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Sem Hartz

Thread dedicated to the work and (biographical) information of the engraver Sem Hartz.

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Adrian23/11/2013 11:10:17
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I promised Michael to upload some information on the Dutch engraver Sem Hartz, so I've been doing that this morning, and you'll find it on my engravers blog HERE.

And to liven up this thread, here are some of his stamps:

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23r.jpg

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Adrian26/11/2013 10:35:14
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Info from the original engravers thread:

One of the better known Dutch engravers, Sem Hartz, was a purist and hated anything not done purely in recess. He went even further and claimed that the only beautiful recess-printed stamp is one printed in monochrome, stating that if with single lines only one can achieve so many different shades and depths, why bother with wanting more than one colour to print such a beautiful work of art!

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Michael Chambers30/11/2013 15:55:36
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Adrian

Thanks very much. I enjoyed your profile of Sem Hartz. He was clearly a man with very decisive opinions! Here are a few more of his Luxembourg stamps.

hartz 1.jpeg

hartz 2.jpeg

hartz 3.jpeg

Adrian01/12/2013 11:15:15
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Yes, you could say that again! I have a booklet published to mark the 75th anniversary of the Dutch Association of Philatelists' Societies and it contains a 10-page feature written by Sem Hartz on engraving techniques. He really lets rip every now and then, especially when it comes to engraved stamps such as these:

1a.jpg

"They're nothing but miniature postcards with a value stuck on in a corner somewhere for good measure. The engraved lines are pointless, and could just as well have run in any other way. The stiff, mechanical nature of the engraving makes this stamp no more than a diminutive, teeny weeny architect's drawing." This is, of course, followed by elaborate praise for his own architecture stamps, such as the Luxembourg one you showed.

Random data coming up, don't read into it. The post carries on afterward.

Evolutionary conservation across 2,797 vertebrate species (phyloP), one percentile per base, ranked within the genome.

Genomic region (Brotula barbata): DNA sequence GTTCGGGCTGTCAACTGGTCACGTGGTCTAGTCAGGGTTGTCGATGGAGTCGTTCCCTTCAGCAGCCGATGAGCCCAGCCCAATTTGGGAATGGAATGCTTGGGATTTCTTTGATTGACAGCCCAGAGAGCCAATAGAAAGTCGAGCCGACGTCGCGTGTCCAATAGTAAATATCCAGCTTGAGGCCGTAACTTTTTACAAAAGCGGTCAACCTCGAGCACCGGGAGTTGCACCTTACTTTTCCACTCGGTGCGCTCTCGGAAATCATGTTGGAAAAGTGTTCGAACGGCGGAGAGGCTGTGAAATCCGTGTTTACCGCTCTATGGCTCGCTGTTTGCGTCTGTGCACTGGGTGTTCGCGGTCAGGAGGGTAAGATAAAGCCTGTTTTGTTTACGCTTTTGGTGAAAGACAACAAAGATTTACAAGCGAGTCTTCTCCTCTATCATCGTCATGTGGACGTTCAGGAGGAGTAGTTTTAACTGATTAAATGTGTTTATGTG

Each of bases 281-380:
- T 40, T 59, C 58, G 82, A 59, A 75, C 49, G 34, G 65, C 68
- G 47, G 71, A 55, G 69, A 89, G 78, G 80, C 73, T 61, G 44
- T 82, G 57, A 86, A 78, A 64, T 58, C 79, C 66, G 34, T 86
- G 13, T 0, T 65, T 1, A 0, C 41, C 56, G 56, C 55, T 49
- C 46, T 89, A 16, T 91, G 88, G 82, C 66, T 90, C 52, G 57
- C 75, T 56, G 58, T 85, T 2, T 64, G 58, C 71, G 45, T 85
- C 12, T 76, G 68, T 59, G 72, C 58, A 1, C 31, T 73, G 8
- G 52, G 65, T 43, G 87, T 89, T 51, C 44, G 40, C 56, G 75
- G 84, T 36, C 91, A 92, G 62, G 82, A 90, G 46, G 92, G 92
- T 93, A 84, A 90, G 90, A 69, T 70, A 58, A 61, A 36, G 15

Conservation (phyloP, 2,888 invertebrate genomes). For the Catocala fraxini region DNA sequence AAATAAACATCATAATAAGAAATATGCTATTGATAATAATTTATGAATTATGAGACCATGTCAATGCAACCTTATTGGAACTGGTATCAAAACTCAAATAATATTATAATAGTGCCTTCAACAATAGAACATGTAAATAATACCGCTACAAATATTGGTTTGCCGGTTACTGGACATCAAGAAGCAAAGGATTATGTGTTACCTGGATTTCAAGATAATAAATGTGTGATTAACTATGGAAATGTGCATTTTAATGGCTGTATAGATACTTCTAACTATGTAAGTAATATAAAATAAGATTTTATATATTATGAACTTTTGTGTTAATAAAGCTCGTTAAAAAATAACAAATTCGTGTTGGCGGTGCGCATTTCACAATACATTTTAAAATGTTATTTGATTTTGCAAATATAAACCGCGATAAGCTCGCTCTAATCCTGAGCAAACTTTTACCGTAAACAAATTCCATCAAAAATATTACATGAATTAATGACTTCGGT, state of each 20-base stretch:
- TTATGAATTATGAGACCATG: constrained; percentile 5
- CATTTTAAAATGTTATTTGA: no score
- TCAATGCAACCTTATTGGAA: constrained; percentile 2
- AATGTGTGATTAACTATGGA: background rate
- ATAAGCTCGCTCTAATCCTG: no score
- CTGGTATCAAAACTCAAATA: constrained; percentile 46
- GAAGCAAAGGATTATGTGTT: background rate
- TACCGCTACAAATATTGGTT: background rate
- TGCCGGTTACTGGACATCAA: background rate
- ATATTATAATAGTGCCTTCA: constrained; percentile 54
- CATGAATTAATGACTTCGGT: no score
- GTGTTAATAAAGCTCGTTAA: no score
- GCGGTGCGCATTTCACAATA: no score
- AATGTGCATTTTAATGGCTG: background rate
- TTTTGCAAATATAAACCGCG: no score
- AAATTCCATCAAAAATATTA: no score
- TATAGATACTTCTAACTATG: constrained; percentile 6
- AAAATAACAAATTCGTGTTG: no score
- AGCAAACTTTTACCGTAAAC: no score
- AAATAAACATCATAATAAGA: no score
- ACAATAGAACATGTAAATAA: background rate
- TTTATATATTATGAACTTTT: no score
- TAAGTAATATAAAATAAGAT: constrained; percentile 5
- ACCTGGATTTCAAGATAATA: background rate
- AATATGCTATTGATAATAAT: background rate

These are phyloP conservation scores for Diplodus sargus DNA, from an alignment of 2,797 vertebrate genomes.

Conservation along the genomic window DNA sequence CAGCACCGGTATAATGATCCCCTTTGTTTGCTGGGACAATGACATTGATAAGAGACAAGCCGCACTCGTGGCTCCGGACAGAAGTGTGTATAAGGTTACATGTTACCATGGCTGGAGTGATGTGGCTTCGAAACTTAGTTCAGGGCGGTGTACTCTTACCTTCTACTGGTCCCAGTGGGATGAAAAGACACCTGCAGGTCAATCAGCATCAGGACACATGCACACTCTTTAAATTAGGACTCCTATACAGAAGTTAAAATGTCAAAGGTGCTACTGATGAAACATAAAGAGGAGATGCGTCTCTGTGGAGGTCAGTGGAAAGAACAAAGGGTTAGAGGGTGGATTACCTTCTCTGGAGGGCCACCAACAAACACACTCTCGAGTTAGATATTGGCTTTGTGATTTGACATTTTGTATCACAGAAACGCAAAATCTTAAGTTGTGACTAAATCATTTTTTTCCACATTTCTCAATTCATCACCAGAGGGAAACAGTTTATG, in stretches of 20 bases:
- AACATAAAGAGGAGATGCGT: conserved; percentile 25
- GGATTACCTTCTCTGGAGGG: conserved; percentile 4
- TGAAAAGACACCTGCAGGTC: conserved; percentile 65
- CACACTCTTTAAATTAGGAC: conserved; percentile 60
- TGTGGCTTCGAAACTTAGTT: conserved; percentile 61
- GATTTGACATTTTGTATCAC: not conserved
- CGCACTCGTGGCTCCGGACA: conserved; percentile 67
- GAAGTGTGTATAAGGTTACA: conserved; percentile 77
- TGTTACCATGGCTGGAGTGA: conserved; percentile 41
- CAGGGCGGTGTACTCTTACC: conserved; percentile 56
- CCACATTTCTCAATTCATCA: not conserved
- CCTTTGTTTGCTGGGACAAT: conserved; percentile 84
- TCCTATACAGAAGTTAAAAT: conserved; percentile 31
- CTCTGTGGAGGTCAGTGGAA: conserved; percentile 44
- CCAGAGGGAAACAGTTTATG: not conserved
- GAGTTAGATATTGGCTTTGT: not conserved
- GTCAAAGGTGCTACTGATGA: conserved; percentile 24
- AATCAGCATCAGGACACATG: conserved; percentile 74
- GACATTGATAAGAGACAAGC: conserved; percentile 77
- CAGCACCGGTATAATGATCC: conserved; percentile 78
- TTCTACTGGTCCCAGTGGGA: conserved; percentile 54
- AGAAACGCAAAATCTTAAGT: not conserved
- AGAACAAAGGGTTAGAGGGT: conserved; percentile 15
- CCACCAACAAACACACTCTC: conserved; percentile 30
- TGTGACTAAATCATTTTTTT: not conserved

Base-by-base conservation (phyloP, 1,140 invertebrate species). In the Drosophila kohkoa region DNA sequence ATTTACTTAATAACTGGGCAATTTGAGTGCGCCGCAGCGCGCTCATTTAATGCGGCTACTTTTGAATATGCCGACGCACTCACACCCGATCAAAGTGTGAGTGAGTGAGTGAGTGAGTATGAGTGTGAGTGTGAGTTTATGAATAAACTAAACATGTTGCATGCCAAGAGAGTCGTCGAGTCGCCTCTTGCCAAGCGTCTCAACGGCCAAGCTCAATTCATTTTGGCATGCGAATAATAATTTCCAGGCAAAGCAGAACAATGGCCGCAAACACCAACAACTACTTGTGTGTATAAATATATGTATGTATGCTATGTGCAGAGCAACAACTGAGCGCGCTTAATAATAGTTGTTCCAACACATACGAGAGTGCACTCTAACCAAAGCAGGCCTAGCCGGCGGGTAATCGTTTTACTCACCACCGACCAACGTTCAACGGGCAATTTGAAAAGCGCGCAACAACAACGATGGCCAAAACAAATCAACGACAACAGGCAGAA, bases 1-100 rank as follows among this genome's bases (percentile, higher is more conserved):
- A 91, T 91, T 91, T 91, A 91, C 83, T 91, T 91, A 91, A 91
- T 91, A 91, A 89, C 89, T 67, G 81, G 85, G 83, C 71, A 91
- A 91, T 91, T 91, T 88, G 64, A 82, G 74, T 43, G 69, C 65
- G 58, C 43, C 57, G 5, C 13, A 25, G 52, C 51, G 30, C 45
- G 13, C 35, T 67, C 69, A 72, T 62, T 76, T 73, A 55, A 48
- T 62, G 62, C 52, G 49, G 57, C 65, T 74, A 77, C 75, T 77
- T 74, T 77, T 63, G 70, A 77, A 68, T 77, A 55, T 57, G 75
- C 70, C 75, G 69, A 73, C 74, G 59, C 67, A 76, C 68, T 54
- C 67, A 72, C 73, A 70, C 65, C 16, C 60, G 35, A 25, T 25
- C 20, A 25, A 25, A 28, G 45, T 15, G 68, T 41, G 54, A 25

He won't have been the easiest professional colleague to have around you, I don't think!

Neville Lawson22/10/2014 07:32:36
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Hello again

I've been looking at the work of Sem Hartz, and I see he did some stamps for Belgian Congo. This led me to look up Belgian Congo in the catalogues, and I'm struck by the range of subjects and the number of different stamp values - and lots look to be engraved. 1923 - 24 values, 1928 - 15 values, 1931 - 18 values - etc etc - all this from Gibbons.

So, some questions - how could they afford to produce so many recess printed stamps? who was writing all those letters to use the stamps? the locals? or were there armies of ex-pat Belgians writing home all the time?

And of course, which stamps did Hartz engrave? From the illustration in Gibbons, the 47 Slavery abolition commem look like his stuff, and were done by Enschede. Any others?

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